The job cuts have started in earnest at troubled listed law firm Slater and Gordon.
A new CEO was named yesterday and reducing of the company’s size as part of the bailout deal between a bunch of hedge funds, led by Anchorage Capital late last year.
The cuts are expected to result in significant job losses.
Former KPMG national managing partner John Somerville will replace Hayden Stephens, a 25-year veteran at the company who stepped into the role after the departure of former chief Andrew Grech, the CEO who took the company into the UK and a $1.5 billion dollar disaster called Quindell that broke Slater and Gordon.
Slater and Gordon said on Wednesday that it would be “winding down or divesting or downsizing” its succession, criminal and family law practices. It will also retain a smaller commercial practice. That practice is currently led by Mark Walter.
After the cuts, Slater and Gordon says it return its focus on its core personal injury business. It will also retain its class action and industrial and union practice. At the same time, the law firm will expand its union services business to maintain a criminal services and free wills offer for the firm’s union clients.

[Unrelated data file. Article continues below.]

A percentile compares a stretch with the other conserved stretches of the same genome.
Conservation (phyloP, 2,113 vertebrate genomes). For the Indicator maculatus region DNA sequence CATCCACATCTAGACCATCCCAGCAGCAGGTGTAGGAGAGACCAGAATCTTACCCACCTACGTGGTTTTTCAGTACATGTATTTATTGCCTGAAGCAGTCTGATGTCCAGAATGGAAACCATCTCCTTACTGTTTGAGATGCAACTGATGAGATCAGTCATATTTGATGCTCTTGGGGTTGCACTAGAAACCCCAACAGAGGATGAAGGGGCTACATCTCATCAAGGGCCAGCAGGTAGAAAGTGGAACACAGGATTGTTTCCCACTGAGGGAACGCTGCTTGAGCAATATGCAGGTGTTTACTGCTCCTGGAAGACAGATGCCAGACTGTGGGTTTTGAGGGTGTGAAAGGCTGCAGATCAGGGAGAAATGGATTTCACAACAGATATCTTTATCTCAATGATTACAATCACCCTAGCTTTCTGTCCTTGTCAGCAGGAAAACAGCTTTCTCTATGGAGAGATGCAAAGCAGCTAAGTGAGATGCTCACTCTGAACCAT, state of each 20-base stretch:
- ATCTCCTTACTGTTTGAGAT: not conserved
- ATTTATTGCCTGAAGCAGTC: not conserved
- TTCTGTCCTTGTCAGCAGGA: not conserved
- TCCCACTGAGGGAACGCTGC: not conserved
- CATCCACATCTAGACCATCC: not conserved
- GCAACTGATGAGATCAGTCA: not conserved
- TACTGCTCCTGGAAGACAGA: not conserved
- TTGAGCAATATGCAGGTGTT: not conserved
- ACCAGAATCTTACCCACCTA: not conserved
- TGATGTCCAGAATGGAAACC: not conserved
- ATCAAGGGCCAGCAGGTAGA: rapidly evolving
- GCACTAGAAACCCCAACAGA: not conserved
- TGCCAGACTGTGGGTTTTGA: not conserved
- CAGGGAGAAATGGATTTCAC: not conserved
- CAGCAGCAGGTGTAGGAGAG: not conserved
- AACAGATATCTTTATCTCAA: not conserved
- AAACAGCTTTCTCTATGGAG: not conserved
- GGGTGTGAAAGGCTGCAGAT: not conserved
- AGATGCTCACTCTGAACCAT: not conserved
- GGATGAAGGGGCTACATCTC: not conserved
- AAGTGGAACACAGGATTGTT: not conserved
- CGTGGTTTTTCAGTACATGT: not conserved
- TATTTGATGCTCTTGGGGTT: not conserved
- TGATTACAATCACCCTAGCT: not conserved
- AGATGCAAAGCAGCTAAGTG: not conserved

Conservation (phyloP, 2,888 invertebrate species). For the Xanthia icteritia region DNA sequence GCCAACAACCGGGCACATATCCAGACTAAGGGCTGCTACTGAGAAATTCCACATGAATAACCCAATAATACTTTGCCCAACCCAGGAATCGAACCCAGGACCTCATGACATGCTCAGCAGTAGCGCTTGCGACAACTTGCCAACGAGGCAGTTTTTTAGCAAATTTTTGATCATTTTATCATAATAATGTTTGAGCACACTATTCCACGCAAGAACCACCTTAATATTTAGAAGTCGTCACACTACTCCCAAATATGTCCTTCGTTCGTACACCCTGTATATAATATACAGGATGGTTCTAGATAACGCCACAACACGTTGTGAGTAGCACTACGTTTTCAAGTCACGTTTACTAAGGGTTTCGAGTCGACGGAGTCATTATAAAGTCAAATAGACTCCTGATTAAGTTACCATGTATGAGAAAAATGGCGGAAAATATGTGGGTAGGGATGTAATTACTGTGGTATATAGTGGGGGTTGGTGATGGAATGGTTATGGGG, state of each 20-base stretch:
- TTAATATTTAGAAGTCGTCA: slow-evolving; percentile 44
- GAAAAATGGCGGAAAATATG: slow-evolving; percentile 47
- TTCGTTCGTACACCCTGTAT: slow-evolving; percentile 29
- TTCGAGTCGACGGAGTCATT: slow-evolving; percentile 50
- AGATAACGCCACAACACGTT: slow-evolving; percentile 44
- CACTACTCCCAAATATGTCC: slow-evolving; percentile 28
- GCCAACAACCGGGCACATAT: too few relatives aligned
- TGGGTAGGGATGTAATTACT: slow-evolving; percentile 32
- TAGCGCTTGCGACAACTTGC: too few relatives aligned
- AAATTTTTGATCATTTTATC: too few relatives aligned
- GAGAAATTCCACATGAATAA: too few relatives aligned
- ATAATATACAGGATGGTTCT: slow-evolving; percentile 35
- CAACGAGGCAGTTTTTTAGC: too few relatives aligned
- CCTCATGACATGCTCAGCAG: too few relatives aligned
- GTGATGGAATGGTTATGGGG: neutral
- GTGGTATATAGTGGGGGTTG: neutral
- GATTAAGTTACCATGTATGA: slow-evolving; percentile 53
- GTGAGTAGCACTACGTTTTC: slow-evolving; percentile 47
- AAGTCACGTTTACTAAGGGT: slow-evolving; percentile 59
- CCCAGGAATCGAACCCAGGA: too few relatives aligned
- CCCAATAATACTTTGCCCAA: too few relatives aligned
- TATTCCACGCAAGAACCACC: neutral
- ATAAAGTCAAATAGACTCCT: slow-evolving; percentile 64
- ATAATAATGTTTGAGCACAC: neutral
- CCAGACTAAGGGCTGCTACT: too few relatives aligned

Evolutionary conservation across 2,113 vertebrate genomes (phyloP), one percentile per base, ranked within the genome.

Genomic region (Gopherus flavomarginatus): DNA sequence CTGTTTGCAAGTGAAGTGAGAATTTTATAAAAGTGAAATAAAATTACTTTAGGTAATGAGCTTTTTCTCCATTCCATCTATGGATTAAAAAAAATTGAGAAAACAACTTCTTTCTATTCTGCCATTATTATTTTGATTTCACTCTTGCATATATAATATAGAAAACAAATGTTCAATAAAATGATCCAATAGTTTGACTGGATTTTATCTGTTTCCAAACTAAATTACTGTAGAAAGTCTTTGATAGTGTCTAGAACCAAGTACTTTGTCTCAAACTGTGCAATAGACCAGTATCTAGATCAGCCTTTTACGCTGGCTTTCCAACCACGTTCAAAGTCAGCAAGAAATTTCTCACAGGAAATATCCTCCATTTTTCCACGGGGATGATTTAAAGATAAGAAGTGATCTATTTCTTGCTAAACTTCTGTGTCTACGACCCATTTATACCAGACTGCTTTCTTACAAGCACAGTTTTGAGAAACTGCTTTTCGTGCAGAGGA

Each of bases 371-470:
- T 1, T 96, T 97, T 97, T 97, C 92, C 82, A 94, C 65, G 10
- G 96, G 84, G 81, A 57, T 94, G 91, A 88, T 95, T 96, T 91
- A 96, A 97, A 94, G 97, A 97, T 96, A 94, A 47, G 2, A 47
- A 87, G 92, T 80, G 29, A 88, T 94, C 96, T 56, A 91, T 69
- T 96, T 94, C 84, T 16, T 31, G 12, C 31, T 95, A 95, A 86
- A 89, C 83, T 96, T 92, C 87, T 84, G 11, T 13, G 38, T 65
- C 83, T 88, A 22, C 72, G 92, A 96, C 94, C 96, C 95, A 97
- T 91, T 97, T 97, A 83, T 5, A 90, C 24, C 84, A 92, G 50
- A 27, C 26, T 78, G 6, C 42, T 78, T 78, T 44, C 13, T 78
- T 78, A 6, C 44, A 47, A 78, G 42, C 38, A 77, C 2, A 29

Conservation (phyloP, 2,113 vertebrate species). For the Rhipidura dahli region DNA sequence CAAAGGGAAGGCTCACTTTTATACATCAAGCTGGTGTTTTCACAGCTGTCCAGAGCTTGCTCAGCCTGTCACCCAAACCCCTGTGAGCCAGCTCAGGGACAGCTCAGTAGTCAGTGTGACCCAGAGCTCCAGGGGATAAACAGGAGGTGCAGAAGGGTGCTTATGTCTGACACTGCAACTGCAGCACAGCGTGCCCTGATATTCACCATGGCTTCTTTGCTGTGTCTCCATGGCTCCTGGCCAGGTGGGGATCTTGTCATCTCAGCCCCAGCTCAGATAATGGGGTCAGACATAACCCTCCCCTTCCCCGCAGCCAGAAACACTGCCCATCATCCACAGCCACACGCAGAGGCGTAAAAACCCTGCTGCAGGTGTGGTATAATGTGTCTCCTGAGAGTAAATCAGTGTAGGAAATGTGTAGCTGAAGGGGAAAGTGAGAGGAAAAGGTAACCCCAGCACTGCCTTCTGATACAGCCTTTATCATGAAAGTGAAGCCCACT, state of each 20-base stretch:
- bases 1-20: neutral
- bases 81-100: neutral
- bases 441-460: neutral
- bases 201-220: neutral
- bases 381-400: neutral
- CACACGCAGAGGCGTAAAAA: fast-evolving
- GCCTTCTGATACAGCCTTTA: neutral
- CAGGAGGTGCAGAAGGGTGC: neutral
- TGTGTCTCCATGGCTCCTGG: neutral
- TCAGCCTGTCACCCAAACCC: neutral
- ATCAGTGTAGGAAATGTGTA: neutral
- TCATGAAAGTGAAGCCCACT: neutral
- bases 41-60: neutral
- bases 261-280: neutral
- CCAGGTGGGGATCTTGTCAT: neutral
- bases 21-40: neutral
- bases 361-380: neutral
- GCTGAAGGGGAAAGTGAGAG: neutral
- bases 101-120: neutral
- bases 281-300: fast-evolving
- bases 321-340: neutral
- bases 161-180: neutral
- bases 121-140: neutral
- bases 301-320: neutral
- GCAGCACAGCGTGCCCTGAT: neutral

Slater and Gordon’s recently appointed chairman James MacKenzie, said the new CEO was a proven leader.
"Over the last 25 years, he has developed a career combining consulting to some of Australia’s largest corporations and governments with growing and leading advisory businesses within KPMG,” Mr MacKenzie said.
Mr MacKenzie also praised Mr Stephens for his service to the company, and said he respected his decision to leave the firm.
"Without his leadership, and the support of Anchorage Capital Group, I don’t believe we would be in the strong position we are today," Mr MacKenzie said.
The shares rose 0.4% to $2.99 (they underwent a 100 for one share consolidation late last year as part of the bail out). So that is effective 3 cents under the old share structure.
But the consolidation has had the required effect as the company now has a market cap of more than $210 million instead of less than $50 million a year, so investors think there is more value there now than before, which is an advance.